City will not settle Knepper's case without trial
Tuesday October 2, 2001
UA student's story does not make sense, city officials say
The UA student who lost his eye after a "less-than-lethal" beanbag struck his face in the April 2 Fourth Avenue riots will sue the city of Tucson for negligence within the next three weeks, said his lawyer, Carl Piccarreta.
University of Arizona business freshman Jeff Knepper previously filed a claim for $3 million against the city, claiming the city acted negligently when a Tucson Police Department officer fired the beanbag that struck Knepper's eye.
However, the city decided not to settle out of court for now, said City Risk Manager Terry Anderson.
Anderson said some parts of Knepper's story about the shooting during the Fourth Avenue riots did not make sense.
Knepper said he ran away from the dispersed crowd on Fourth Avenue following the University of Arizona's loss in the NCAA men's basketball tournament championship game, but was struck in the eye with the beanbag when he turned around to look back at the crowd.
However, Anderson said if Knepper was running, he would likely have been out of the 30-foot range of less-than-lethal beanbags.
In order to win the case, the city must prove TPD officers were justified in shooting Knepper and that shooting him in the face was justified, Piccarreta said.
For Knepper to prevail, he and his attorney must prove that police acted negligently, Piccarreta said.
The identity of the officer who fired the beanbag that struck Knepper remains unknown.
At this point, TPD and city officials are still sorting through what happened during the riot.
"We really don't know why he got shot," Anderson said.
The city and TPD may not be responsible for Knepper's injury, Anderson said. He said that under certain scenarios, the city would not be liable.
"If (Knepper) is down in the crowd, and they're not dispersing, and they're down there to raise heck, and they're not dispersing, he put himself in harm's way," Anderson said.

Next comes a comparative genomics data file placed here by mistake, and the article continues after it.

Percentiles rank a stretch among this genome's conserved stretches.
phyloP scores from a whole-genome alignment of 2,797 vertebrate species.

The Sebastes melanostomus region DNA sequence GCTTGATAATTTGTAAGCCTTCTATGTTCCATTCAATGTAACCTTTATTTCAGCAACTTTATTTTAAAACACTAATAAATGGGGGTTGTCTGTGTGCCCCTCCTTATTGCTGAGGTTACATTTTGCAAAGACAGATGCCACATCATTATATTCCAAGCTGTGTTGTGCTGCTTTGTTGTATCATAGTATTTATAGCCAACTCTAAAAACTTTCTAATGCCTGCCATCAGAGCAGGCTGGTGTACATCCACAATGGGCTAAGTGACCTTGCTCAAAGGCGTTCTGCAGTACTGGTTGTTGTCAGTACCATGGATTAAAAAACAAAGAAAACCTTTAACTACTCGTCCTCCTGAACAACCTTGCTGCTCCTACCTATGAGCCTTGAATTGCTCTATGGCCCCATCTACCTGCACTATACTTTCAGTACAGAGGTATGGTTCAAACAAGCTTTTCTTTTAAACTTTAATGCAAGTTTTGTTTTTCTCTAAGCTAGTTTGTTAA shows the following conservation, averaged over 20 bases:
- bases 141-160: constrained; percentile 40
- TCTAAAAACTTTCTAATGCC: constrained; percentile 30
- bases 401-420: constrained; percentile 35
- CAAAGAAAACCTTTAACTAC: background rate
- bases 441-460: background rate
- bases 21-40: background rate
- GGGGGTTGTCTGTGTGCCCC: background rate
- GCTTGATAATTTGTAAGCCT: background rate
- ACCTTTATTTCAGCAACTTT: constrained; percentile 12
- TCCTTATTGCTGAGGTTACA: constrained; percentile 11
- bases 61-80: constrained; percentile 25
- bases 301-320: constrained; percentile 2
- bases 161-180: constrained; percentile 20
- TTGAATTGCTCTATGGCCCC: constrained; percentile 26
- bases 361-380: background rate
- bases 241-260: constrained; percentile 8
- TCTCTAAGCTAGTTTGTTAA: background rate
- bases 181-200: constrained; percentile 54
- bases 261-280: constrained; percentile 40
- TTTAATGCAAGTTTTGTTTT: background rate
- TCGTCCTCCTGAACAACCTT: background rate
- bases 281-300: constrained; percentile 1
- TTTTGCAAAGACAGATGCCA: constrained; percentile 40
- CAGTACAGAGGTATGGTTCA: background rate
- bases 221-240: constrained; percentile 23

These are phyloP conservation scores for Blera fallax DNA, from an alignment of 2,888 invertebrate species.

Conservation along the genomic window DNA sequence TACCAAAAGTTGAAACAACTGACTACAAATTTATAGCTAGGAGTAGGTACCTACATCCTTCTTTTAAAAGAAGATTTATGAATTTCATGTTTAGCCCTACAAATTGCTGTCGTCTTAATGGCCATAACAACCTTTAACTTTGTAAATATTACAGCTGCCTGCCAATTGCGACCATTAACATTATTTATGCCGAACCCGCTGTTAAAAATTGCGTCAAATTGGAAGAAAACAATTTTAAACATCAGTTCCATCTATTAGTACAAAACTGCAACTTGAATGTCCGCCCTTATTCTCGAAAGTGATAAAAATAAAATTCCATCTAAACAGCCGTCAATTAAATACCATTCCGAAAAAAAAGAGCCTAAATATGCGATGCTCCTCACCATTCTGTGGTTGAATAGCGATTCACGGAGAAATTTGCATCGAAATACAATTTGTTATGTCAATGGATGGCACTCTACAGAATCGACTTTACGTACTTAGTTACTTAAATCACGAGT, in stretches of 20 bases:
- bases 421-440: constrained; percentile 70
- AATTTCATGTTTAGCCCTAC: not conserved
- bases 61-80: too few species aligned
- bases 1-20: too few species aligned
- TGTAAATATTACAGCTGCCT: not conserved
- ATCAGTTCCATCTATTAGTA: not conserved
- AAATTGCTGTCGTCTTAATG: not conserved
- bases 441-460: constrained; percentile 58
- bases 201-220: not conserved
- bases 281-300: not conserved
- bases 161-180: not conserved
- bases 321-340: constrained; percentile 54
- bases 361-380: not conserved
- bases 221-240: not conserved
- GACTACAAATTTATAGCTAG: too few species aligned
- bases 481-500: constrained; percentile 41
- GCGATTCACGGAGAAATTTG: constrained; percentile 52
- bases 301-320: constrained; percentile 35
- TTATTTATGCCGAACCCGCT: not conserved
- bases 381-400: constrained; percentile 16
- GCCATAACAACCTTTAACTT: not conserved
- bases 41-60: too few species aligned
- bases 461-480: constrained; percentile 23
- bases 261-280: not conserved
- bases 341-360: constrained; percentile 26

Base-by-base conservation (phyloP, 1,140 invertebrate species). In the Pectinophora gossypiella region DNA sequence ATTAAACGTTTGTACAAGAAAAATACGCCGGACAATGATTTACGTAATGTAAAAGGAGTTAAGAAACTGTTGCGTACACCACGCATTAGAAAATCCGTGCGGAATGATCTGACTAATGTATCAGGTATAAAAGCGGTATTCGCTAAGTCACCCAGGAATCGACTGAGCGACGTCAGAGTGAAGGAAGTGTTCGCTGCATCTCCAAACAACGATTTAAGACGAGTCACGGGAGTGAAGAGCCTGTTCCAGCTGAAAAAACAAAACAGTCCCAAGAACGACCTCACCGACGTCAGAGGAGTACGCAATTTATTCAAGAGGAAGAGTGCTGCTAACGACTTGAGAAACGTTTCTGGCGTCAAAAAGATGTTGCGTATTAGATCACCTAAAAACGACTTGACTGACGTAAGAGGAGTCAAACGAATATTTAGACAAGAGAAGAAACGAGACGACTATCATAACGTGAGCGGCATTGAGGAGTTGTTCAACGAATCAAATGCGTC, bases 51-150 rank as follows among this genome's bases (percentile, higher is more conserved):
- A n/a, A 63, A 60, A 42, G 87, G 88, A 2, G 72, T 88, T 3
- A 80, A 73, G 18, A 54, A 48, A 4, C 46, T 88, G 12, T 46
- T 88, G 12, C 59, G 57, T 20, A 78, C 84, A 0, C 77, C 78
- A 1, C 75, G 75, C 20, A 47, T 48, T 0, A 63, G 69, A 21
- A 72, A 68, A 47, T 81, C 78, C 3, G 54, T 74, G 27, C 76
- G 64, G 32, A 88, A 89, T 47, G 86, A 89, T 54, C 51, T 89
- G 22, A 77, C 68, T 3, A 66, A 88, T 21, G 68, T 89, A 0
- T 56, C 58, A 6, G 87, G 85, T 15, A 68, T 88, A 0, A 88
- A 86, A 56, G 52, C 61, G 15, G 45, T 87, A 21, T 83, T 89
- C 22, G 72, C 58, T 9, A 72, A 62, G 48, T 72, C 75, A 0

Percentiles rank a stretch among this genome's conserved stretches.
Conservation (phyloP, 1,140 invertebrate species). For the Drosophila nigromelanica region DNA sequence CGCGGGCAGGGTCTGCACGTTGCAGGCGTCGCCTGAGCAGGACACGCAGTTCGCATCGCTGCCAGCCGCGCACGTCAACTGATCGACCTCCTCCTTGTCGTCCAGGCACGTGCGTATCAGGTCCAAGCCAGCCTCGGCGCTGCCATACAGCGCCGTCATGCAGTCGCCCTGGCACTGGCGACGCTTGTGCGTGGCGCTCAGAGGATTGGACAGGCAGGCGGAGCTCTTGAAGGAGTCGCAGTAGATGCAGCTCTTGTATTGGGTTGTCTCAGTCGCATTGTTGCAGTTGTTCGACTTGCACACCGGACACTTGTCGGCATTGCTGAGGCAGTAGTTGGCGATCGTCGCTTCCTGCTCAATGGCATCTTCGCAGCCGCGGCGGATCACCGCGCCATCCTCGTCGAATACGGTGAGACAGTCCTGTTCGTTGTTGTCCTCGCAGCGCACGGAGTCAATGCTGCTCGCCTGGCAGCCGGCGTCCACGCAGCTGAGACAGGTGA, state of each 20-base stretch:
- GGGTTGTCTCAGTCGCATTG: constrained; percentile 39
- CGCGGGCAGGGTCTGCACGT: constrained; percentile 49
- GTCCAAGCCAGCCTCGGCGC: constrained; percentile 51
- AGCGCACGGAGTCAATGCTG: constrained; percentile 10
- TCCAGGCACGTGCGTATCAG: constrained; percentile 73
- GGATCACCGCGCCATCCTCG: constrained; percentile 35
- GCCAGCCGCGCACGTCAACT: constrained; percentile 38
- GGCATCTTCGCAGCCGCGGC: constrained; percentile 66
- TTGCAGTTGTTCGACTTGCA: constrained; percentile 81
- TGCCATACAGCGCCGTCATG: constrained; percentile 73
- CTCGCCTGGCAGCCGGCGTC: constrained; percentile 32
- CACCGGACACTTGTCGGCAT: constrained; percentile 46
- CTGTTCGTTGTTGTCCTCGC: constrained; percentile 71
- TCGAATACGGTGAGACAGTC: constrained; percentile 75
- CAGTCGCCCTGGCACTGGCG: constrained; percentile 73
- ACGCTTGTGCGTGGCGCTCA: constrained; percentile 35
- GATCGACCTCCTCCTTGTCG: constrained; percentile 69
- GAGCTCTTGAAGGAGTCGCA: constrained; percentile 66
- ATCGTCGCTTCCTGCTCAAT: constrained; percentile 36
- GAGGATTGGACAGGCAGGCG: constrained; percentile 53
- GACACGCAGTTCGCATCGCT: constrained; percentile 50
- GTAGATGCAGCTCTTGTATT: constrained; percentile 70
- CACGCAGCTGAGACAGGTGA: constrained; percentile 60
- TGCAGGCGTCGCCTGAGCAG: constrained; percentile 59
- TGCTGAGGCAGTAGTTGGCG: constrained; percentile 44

The lawsuit will allow Piccarreta and Anderson to gather more information about why and how Knepper was shot.
This week, Anderson and a lawyer will go through all of the claims from the Fourth Avenue riots, reviewing 25 videotapes and thousands of pages of police reports.
"The Knepper claim is at the top of our list," Anderson said. He referred to the loss of Knepper's eye as "the most tragic incident" resulting from the riot.
The city will likely spend more than four months reviewing Knepper's case.
"I don't think this is going to be a quick settlement," Anderson said.
The city could choose to settle the claim by paying Knepper $3 million, or Knepper and the city could go to court to receive a jury verdict. At any point, the two parties can make an out-of-court settlement through a mediator.
Knepper, who dropped his classes as a result of the injury last spring but is currently enrolled at the UA, claims he spent $20,000 on lost tuition and medical expenses because of his the injury.
Knepper and his attorney filed a claim July 26 that gave the city 60 days to reply.
Knepper said he was walking away from Fourth Avenue on East Eighth Street at approximately 10 p.m. when he was struck by a beanbag. Knepper's injury was the most serious reported during the riot, where an estimated 450 rounds of less-than-lethal ammunitions were used.